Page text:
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Re: [PATCH][BZ 17979][BZ 17721] Fix issues with sys/cdefs.h and uchar.h when using non-gcc compiler.

Yes, actually. A dynamic analysis tool (like the one I am developing)
that uses the GCC preprocessor on this header file to try to decide
the types of functions in order to decide whether they are
restrict-qualified and therefore subject to the restrictions of
restrict-qualified pointers would be highly interested in this

It also seems strange to me to be declaring functions in header files
with different types than are mandated by the standard just because it
won't matter in most cases... It also sounds to me like a highly
subtle bug waiting to happen. Can you guarantee that in the entire C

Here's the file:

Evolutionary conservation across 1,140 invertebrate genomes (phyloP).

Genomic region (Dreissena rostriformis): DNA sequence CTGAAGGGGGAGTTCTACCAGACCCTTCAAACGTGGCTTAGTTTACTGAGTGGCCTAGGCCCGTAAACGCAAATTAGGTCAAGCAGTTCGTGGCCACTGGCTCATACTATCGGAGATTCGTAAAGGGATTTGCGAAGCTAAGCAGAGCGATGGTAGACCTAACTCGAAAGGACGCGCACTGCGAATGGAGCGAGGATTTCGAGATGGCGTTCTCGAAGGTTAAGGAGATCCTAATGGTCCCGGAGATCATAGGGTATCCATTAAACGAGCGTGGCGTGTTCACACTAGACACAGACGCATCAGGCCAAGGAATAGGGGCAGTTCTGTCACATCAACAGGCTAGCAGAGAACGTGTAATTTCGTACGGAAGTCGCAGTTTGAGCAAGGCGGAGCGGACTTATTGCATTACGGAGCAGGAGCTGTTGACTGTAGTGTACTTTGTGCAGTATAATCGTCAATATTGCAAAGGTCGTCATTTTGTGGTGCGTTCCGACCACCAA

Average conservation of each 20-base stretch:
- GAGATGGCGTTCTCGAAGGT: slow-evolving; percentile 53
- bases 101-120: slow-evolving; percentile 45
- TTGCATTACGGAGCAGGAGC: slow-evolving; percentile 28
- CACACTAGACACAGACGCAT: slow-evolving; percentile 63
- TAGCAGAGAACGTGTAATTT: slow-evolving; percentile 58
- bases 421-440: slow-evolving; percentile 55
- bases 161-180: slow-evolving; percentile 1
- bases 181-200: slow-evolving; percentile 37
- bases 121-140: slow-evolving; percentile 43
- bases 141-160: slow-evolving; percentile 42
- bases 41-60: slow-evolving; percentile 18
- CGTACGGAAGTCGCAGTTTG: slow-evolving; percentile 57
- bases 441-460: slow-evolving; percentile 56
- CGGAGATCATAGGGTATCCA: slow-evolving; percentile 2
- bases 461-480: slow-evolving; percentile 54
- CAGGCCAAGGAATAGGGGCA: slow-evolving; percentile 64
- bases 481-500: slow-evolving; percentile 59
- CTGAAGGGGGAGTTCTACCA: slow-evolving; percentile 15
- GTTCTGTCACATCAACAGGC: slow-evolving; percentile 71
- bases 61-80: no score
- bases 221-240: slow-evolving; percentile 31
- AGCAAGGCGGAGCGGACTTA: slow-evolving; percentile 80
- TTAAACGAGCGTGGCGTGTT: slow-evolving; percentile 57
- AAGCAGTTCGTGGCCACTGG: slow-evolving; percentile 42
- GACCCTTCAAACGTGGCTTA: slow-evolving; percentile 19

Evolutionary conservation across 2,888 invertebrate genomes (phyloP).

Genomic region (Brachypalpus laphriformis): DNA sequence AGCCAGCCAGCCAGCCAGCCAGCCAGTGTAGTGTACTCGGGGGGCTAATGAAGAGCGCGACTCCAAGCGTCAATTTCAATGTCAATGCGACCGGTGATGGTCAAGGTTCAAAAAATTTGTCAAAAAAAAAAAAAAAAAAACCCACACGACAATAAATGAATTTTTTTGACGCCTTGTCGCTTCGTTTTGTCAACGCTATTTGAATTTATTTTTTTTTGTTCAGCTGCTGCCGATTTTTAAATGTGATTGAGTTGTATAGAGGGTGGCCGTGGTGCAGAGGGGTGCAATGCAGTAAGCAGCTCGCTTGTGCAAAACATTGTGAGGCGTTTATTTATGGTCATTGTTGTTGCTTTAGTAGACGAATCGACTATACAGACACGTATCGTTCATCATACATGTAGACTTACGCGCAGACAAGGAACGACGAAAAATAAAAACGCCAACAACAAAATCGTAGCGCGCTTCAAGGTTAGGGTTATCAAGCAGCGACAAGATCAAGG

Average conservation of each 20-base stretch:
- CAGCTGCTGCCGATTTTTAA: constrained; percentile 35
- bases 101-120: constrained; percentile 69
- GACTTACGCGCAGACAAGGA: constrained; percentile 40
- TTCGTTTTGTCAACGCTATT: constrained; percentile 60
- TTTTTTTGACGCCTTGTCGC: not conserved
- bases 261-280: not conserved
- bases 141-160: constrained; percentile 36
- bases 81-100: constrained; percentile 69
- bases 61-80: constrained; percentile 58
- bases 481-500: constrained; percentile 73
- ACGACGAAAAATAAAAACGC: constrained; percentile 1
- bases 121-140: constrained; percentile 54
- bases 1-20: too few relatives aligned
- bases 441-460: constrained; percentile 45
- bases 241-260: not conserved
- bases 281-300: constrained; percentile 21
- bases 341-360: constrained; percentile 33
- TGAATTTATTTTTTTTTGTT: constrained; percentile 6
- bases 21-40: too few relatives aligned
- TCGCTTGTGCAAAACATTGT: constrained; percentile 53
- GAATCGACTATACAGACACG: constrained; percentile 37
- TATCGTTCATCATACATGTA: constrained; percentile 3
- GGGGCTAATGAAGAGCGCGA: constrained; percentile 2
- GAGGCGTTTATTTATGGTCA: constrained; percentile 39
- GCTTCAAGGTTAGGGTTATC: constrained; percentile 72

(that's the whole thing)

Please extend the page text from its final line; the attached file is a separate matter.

standard, there isn't anywhere in it where having the wrong qualifiers
on a function declaration might have some kind of impact on which
programs are well-defined or not, or on the behavior of a program? Can
you guarantee that no such cases will continue to exist in all future
revisions of the C standard? What happens when someone uses __restrict
someday in a situation where it does matter (e.g. if the next version
of C introduces a "char * restrict *" parameter somewhere), and
doesn't know anything about this discussion?

On Thu, Jan 28, 2016 at 4:58 PM, Mike Frysinger <> wrote:
> On 28 Jan 2016 22:52, Joseph Myers wrote:
>> On Thu, 28 Jan 2016, Dwight Guth wrote:
>> > Okay but if so, then why put the __restrict in the header files at all
>> > if it doesn't really matter? And why put it there only if the compiler
>> > is gcc?
>> Effectively it serves as documentation of intent for people reading the
>> headers (much like the argument names with __ prefixes).
> wouldn't it also assist automated tools like linters/static analyzers ?
> -mike

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